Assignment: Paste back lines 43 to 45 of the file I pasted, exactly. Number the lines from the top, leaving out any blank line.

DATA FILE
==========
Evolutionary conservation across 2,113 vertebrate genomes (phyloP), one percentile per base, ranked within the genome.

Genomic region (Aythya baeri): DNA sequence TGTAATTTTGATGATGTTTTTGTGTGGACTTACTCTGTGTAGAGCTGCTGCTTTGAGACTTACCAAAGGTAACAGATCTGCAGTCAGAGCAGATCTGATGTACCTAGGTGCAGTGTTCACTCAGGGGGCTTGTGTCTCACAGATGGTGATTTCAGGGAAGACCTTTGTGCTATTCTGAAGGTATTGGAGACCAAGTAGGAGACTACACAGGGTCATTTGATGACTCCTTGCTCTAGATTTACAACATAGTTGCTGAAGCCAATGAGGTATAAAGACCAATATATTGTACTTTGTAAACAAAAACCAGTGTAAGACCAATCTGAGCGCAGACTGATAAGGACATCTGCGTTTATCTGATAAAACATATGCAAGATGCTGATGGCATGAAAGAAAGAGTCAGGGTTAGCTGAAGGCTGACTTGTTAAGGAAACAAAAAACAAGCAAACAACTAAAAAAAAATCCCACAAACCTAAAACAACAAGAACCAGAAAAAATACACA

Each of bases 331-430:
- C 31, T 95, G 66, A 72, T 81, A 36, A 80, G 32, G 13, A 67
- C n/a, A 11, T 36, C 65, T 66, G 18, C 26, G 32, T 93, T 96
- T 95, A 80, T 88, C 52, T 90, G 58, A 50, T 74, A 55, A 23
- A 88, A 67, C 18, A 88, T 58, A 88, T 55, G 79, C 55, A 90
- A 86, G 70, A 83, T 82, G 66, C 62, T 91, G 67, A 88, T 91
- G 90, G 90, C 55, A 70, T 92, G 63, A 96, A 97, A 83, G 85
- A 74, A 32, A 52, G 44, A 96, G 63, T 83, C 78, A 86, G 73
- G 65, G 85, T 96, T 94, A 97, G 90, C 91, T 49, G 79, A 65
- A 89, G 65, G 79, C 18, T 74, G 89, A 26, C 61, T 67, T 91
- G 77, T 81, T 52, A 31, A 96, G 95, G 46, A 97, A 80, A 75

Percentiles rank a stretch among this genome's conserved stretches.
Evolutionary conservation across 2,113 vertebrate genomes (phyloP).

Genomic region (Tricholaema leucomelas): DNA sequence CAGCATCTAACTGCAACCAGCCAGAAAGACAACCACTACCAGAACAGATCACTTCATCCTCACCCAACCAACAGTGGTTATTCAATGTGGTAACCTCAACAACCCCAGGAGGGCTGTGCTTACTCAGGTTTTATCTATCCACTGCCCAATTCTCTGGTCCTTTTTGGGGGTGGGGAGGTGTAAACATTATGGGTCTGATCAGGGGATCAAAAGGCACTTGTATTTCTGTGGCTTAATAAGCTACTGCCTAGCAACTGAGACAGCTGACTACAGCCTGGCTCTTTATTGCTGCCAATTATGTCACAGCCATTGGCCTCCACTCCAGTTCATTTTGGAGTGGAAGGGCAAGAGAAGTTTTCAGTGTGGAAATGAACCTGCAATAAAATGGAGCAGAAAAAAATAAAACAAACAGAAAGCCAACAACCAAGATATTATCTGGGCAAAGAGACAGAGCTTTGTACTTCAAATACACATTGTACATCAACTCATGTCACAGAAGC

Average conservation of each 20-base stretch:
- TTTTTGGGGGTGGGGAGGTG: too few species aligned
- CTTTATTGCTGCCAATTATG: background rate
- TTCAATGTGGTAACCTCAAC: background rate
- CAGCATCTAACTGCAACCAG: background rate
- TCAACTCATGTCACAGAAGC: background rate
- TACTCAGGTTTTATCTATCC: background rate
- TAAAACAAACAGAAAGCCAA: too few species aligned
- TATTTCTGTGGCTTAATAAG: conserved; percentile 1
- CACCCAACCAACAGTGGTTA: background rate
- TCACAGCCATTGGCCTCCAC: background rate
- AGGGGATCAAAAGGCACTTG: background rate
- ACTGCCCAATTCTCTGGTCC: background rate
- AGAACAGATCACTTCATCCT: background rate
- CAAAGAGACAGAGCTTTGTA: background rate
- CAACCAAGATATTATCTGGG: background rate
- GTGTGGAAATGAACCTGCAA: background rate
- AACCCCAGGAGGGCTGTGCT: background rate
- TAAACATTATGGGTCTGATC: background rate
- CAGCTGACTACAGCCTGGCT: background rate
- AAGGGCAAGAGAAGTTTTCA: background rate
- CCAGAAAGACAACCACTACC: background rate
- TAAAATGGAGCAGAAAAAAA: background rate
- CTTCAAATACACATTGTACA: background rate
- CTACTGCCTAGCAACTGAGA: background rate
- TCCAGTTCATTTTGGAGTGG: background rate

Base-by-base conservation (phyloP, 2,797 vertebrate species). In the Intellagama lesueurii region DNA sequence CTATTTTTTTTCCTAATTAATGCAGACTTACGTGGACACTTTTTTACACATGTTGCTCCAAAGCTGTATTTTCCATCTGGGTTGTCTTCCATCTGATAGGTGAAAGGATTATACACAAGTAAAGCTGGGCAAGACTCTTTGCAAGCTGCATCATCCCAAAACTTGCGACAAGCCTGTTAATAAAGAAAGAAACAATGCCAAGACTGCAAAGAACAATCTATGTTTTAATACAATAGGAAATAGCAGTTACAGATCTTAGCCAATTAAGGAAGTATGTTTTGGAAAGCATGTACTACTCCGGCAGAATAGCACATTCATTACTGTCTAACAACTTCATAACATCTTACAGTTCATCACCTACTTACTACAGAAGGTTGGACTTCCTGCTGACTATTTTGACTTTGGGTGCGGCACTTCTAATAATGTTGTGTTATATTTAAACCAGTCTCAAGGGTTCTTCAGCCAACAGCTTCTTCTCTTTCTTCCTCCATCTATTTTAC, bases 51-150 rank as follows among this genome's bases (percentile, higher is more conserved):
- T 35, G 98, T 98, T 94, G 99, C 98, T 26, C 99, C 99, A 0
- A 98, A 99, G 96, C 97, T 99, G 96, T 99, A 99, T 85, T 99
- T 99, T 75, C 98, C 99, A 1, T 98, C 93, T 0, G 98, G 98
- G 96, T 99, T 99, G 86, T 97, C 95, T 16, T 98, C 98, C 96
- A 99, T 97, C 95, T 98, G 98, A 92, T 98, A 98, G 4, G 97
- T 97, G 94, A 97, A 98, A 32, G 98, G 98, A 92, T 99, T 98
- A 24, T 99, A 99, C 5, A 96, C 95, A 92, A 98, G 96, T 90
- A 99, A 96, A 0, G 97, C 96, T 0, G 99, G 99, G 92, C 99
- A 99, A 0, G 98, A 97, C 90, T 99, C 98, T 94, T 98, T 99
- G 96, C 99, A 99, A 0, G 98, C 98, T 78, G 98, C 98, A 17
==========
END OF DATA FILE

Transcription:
Base-by-base conservation (phyloP, 2,797 vertebrate species). In the Intellagama lesueurii region DNA sequence CTATTTTTTTTCCTAATTAATGCAGACTTACGTGGACACTTTTTTACACATGTTGCTCCAAAGCTGTATTTTCCATCTGGGTTGTCTTCCATCTGATAGGTGAAAGGATTATACACAAGTAAAGCTGGGCAAGACTCTTTGCAAGCTGCATCATCCCAAAACTTGCGACAAGCCTGTTAATAAAGAAAGAAACAATGCCAAGACTGCAAAGAACAATCTATGTTTTAATACAATAGGAAATAGCAGTTACAGATCTTAGCCAATTAAGGAAGTATGTTTTGGAAAGCATGTACTACTCCGGCAGAATAGCACATTCATTACTGTCTAACAACTTCATAACATCTTACAGTTCATCACCTACTTACTACAGAAGGTTGGACTTCCTGCTGACTATTTTGACTTTGGGTGCGGCACTTCTAATAATGTTGTGTTATATTTAAACCAGTCTCAAGGGTTCTTCAGCCAACAGCTTCTTCTCTTTCTTCCTCCATCTATTTTAC, bases 51-150 rank as follows among this genome's bases (percentile, higher is more conserved):
- T 35, G 98, T 98, T 94, G 99, C 98, T 26, C 99, C 99, A 0
- A 98, A 99, G 96, C 97, T 99, G 96, T 99, A 99, T 85, T 99